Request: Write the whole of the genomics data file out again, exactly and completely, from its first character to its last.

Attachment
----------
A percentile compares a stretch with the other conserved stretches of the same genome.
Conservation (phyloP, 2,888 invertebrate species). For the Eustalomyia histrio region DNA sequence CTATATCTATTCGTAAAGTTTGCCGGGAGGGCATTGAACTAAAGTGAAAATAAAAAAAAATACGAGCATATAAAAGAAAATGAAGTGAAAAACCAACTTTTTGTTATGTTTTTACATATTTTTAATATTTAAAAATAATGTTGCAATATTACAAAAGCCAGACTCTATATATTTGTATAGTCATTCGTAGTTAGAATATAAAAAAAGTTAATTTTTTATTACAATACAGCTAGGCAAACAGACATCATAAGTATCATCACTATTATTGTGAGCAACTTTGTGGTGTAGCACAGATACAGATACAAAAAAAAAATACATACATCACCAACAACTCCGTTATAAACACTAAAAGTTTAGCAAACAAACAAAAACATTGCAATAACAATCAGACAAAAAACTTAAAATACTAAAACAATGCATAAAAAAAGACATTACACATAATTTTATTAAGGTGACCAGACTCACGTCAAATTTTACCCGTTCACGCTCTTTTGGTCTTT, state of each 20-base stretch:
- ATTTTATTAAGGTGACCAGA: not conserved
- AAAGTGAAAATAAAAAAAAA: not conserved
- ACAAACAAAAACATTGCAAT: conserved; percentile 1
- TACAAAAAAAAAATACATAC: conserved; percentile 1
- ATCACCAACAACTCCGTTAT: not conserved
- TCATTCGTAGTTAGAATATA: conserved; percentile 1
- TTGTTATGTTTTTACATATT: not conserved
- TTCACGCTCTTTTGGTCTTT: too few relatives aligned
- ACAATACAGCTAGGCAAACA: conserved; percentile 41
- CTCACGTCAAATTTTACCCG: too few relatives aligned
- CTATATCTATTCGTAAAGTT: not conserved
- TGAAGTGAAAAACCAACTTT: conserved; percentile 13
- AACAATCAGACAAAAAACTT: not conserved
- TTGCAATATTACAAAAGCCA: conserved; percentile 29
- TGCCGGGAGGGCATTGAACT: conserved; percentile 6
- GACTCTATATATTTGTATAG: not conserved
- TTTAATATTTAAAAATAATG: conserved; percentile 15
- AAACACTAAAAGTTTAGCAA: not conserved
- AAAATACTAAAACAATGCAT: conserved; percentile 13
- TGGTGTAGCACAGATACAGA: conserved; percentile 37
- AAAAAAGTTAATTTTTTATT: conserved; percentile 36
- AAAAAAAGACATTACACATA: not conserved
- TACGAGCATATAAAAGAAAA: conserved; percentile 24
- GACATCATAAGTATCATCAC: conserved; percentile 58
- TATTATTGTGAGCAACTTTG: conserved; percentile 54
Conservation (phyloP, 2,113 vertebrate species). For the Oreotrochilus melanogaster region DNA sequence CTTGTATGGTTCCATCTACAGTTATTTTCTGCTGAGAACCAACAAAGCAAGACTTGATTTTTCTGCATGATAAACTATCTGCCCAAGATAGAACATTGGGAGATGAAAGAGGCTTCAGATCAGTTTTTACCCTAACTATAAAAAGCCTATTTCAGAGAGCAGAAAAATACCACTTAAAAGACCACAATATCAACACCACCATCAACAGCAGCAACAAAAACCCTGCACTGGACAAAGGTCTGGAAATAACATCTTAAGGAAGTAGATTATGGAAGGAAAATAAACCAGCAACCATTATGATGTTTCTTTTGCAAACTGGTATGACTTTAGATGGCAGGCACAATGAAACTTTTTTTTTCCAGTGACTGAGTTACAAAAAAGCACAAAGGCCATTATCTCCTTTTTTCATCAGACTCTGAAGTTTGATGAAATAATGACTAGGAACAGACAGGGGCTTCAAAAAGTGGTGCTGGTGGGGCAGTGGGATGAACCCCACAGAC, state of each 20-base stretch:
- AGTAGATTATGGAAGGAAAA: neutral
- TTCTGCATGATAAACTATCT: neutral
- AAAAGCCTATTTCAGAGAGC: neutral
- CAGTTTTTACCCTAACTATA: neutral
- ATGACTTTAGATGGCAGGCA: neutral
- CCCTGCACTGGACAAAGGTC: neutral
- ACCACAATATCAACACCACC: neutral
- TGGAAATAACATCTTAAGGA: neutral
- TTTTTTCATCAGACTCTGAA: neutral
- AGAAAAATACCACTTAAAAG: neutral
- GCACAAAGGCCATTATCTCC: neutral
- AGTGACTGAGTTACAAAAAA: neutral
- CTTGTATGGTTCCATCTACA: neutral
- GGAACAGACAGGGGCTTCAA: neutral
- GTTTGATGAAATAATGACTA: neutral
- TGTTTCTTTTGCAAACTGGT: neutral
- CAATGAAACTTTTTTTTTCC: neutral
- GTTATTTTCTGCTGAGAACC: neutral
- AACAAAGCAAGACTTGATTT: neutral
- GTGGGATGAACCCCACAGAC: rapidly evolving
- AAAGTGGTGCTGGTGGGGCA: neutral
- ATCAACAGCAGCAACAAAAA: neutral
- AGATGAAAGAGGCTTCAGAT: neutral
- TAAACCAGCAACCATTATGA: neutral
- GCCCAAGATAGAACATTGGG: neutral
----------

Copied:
A percentile compares a stretch with the other conserved stretches of the same genome.
Conservation (phyloP, 2,888 invertebrate species). For the Eustalomyia histrio region DNA sequence CTATATCTATTCGTAAAGTTTGCCGGGAGGGCATTGAACTAAAGTGAAAATAAAAAAAAATACGAGCATATAAAAGAAAATGAAGTGAAAAACCAACTTTTTGTTATGTTTTTACATATTTTTAATATTTAAAAATAATGTTGCAATATTACAAAAGCCAGACTCTATATATTTGTATAGTCATTCGTAGTTAGAATATAAAAAAAGTTAATTTTTTATTACAATACAGCTAGGCAAACAGACATCATAAGTATCATCACTATTATTGTGAGCAACTTTGTGGTGTAGCACAGATACAGATACAAAAAAAAAATACATACATCACCAACAACTCCGTTATAAACACTAAAAGTTTAGCAAACAAACAAAAACATTGCAATAACAATCAGACAAAAAACTTAAAATACTAAAACAATGCATAAAAAAAGACATTACACATAATTTTATTAAGGTGACCAGACTCACGTCAAATTTTACCCGTTCACGCTCTTTTGGTCTTT, state of each 20-base stretch:
- ATTTTATTAAGGTGACCAGA: not conserved
- AAAGTGAAAATAAAAAAAAA: not conserved
- ACAAACAAAAACATTGCAAT: conserved; percentile 1
- TACAAAAAAAAAATACATAC: conserved; percentile 1
- ATCACCAACAACTCCGTTAT: not conserved
- TCATTCGTAGTTAGAATATA: conserved; percentile 1
- TTGTTATGTTTTTACATATT: not conserved
- TTCACGCTCTTTTGGTCTTT: too few relatives aligned
- ACAATACAGCTAGGCAAACA: conserved; percentile 41
- CTCACGTCAAATTTTACCCG: too few relatives aligned
- CTATATCTATTCGTAAAGTT: not conserved
- TGAAGTGAAAAACCAACTTT: conserved; percentile 13
- AACAATCAGACAAAAAACTT: not conserved
- TTGCAATATTACAAAAGCCA: conserved; percentile 29
- TGCCGGGAGGGCATTGAACT: conserved; percentile 6
- GACTCTATATATTTGTATAG: not conserved
- TTTAATATTTAAAAATAATG: conserved; percentile 15
- AAACACTAAAAGTTTAGCAA: not conserved
- AAAATACTAAAACAATGCAT: conserved; percentile 13
- TGGTGTAGCACAGATACAGA: conserved; percentile 37
- AAAAAAGTTAATTTTTTATT: conserved; percentile 36
- AAAAAAAGACATTACACATA: not conserved
- TACGAGCATATAAAAGAAAA: conserved; percentile 24
- GACATCATAAGTATCATCAC: conserved; percentile 58
- TATTATTGTGAGCAACTTTG: conserved; percentile 54
Conservation (phyloP, 2,113 vertebrate species). For the Oreotrochilus melanogaster region DNA sequence CTTGTATGGTTCCATCTACAGTTATTTTCTGCTGAGAACCAACAAAGCAAGACTTGATTTTTCTGCATGATAAACTATCTGCCCAAGATAGAACATTGGGAGATGAAAGAGGCTTCAGATCAGTTTTTACCCTAACTATAAAAAGCCTATTTCAGAGAGCAGAAAAATACCACTTAAAAGACCACAATATCAACACCACCATCAACAGCAGCAACAAAAACCCTGCACTGGACAAAGGTCTGGAAATAACATCTTAAGGAAGTAGATTATGGAAGGAAAATAAACCAGCAACCATTATGATGTTTCTTTTGCAAACTGGTATGACTTTAGATGGCAGGCACAATGAAACTTTTTTTTTCCAGTGACTGAGTTACAAAAAAGCACAAAGGCCATTATCTCCTTTTTTCATCAGACTCTGAAGTTTGATGAAATAATGACTAGGAACAGACAGGGGCTTCAAAAAGTGGTGCTGGTGGGGCAGTGGGATGAACCCCACAGAC, state of each 20-base stretch:
- AGTAGATTATGGAAGGAAAA: neutral
- TTCTGCATGATAAACTATCT: neutral
- AAAAGCCTATTTCAGAGAGC: neutral
- CAGTTTTTACCCTAACTATA: neutral
- ATGACTTTAGATGGCAGGCA: neutral
- CCCTGCACTGGACAAAGGTC: neutral
- ACCACAATATCAACACCACC: neutral
- TGGAAATAACATCTTAAGGA: neutral
- TTTTTTCATCAGACTCTGAA: neutral
- AGAAAAATACCACTTAAAAG: neutral
- GCACAAAGGCCATTATCTCC: neutral
- AGTGACTGAGTTACAAAAAA: neutral
- CTTGTATGGTTCCATCTACA: neutral
- GGAACAGACAGGGGCTTCAA: neutral
- GTTTGATGAAATAATGACTA: neutral
- TGTTTCTTTTGCAAACTGGT: neutral
- CAATGAAACTTTTTTTTTCC: neutral
- GTTATTTTCTGCTGAGAACC: neutral
- AACAAAGCAAGACTTGATTT: neutral
- GTGGGATGAACCCCACAGAC: rapidly evolving
- AAAGTGGTGCTGGTGGGGCA: neutral
- ATCAACAGCAGCAACAAAAA: neutral
- AGATGAAAGAGGCTTCAGAT: neutral
- TAAACCAGCAACCATTATGA: neutral
- GCCCAAGATAGAACATTGGG: neutral